The World Health Organisation (WHO) launched an interactive experience on Facebook Messenger on April 14 to help people with “accurate and timely” information on COVID-19. The UN health agency has already been providing the latest news and information on coronavirus via WhatsApp.
Messenger users will now be able to ask queries and receive quick answers from WHO’s “Health Alert” interactive service. It can be accessed through the WHO’s official Facebook page by selecting Send Message or through the dedicated Messenger link.
Stan Chudnovsky, Vice President of Messenger, said that the WHO Health Alert service has already reached more than 12 million people through WhatsApp and now the health agency will be able to expand their reach with important information. “This is critical as widespread misinformation can create unnecessary fear and panic in this already trying time,” said Chudnovsky in a statement.
Earlier, Messenger had announced a program to partner with developers to provide free services to government health organisations to scale their COVID-19 response. It has partnered with Sprinklr to help with things like automating responses to frequently asked questions to take some burden off the overwhelmed staff.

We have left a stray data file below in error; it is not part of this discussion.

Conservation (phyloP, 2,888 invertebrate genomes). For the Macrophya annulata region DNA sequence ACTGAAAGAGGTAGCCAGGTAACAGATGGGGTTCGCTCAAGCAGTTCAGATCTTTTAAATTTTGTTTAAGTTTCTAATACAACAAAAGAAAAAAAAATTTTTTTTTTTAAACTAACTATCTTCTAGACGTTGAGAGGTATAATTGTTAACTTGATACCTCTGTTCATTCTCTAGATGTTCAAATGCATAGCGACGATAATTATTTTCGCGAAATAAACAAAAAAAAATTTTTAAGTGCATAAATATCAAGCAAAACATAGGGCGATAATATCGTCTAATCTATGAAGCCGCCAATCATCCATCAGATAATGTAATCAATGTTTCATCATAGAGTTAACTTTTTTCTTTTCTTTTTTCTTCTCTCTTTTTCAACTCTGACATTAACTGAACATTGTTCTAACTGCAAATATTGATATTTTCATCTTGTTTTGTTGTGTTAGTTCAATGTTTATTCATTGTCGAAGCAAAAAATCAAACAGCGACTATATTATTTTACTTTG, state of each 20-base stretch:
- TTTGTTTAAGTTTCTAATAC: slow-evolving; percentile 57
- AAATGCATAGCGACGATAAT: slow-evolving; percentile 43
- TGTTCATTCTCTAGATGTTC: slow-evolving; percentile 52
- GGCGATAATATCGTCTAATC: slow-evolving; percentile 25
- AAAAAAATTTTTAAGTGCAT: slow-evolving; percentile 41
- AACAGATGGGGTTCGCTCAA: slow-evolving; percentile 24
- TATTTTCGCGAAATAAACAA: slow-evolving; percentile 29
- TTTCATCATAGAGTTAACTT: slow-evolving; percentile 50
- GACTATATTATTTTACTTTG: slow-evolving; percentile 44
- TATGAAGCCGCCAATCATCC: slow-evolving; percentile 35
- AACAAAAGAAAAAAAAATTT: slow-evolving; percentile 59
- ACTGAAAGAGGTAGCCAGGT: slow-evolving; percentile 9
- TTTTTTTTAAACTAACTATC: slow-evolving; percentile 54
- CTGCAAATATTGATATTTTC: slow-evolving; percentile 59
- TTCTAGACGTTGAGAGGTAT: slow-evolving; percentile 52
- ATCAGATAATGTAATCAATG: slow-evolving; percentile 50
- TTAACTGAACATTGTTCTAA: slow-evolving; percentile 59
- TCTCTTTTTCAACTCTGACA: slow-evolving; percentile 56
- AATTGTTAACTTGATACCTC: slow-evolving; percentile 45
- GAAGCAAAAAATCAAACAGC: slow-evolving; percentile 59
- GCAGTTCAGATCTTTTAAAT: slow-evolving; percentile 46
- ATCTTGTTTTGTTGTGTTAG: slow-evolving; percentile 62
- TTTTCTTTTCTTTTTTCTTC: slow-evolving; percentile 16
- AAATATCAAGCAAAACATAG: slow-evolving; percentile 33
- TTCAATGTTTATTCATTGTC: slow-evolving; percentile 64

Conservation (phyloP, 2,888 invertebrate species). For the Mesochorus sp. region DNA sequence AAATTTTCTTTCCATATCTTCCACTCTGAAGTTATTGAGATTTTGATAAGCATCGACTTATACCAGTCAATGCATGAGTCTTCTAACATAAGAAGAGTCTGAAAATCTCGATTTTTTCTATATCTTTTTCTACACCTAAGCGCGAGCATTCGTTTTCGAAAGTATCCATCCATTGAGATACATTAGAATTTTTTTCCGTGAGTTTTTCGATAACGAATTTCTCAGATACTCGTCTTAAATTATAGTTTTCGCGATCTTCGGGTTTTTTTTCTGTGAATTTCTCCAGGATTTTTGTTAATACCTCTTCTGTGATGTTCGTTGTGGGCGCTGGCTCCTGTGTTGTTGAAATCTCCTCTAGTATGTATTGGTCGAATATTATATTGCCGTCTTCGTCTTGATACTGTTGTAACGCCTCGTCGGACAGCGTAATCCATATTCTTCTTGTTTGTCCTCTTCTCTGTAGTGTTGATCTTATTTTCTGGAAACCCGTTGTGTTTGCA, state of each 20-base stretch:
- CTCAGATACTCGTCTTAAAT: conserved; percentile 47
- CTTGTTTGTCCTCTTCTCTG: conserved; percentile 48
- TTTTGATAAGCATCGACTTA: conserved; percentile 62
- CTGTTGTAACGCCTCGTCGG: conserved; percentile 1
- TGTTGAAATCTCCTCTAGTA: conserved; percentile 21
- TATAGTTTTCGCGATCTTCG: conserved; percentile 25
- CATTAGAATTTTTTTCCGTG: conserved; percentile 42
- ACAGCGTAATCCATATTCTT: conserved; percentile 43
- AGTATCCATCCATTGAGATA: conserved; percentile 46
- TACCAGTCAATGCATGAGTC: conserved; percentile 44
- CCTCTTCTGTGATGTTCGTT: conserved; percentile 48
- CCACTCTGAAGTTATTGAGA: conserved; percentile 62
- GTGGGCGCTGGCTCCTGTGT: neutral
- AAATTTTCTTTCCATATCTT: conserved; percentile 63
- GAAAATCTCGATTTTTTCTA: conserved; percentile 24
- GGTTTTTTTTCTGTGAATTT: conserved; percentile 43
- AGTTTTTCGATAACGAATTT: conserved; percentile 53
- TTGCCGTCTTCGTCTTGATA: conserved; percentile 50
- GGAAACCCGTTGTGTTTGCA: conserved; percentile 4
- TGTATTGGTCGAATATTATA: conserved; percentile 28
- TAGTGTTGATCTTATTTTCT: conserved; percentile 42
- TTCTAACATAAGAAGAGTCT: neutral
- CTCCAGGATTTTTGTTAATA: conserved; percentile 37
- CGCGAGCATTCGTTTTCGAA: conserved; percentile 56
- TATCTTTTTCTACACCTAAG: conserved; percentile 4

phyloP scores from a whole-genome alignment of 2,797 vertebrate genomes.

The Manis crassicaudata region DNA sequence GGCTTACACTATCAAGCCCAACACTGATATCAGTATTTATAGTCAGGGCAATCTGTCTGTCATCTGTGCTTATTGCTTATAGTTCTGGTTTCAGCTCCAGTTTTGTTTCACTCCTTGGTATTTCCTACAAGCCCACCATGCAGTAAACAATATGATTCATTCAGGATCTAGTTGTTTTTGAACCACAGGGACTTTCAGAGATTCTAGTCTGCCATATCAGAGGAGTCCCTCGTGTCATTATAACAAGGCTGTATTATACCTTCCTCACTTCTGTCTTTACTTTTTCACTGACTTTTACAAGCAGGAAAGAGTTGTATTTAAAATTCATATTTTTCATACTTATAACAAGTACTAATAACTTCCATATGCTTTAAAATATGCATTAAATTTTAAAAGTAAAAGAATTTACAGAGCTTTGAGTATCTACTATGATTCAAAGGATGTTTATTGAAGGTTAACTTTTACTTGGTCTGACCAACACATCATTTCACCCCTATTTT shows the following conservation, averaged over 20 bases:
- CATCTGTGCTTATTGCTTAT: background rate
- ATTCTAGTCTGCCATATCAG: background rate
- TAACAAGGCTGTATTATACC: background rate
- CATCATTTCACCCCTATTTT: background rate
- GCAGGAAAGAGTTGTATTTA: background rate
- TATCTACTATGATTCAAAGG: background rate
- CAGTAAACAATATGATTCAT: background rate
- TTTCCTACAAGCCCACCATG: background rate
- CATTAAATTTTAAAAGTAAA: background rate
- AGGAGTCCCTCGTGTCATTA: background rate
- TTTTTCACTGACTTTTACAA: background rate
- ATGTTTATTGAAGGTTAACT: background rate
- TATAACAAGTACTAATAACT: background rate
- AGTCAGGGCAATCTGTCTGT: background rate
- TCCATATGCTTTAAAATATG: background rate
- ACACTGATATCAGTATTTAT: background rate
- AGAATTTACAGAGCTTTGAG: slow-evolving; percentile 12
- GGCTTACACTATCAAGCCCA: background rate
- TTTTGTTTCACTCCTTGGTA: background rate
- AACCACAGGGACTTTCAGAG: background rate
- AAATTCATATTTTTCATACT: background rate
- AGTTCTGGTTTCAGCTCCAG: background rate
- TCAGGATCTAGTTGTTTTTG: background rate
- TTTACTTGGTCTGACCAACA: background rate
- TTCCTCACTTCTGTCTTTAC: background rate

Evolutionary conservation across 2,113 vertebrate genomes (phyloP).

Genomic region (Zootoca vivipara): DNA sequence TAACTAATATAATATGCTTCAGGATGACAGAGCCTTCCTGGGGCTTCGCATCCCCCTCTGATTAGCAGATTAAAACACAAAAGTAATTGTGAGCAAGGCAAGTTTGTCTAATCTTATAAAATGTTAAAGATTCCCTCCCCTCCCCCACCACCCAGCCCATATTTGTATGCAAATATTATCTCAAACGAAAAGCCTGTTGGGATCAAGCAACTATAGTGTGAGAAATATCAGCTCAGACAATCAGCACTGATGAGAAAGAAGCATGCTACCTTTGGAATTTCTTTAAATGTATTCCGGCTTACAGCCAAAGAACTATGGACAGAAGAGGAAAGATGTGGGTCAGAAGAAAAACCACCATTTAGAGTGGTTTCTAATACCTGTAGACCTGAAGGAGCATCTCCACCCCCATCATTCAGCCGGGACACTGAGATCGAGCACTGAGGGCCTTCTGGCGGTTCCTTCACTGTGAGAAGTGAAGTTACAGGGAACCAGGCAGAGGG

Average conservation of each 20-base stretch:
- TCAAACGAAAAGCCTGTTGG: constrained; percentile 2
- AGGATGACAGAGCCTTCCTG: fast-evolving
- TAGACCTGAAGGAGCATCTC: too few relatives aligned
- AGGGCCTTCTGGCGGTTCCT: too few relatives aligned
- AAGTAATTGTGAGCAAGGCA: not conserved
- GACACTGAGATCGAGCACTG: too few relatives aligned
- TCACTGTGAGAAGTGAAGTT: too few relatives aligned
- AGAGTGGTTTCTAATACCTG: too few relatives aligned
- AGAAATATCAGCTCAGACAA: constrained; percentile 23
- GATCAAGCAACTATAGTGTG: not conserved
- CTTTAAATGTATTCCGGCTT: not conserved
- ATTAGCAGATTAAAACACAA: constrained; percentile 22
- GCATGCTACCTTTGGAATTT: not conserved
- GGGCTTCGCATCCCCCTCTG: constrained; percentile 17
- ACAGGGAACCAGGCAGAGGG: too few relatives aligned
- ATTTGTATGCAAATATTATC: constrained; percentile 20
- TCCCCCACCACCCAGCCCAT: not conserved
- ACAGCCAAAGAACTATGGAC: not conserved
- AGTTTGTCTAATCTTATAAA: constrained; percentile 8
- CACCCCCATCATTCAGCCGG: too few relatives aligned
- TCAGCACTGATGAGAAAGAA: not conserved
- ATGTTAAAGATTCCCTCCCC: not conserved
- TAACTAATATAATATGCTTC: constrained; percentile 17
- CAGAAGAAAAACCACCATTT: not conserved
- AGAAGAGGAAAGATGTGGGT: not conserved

Over 20 governments and organizations have launched Messenger experiences including UNICEF, the Government of India, Argentina’s Ministry of Health, the Government of France, and Pakistan’s Ministry of National Health Services. Chudnovsky said that the company is pleased that the WHO has decided to use Messenger, and through their partnership with Sprinklr was able to deploy the experience so quickly.
“We will continue to leverage the unique nature and reach of the Messenger platform to help people everywhere connect during this unprecedented moment,” said Messenger VP.
Facebook has also announced new Data for Good tools to support health researchers and nonprofit organisations. It includes three new types of Disease Prevention Maps to help inform disease forecasting efforts and protective measures. It has come up with a prompt on Facebook encouraging people in the US to participate in a voluntary survey from Carnegie Mellon University Delphi Research Center to help identify COVID-19 hotspots.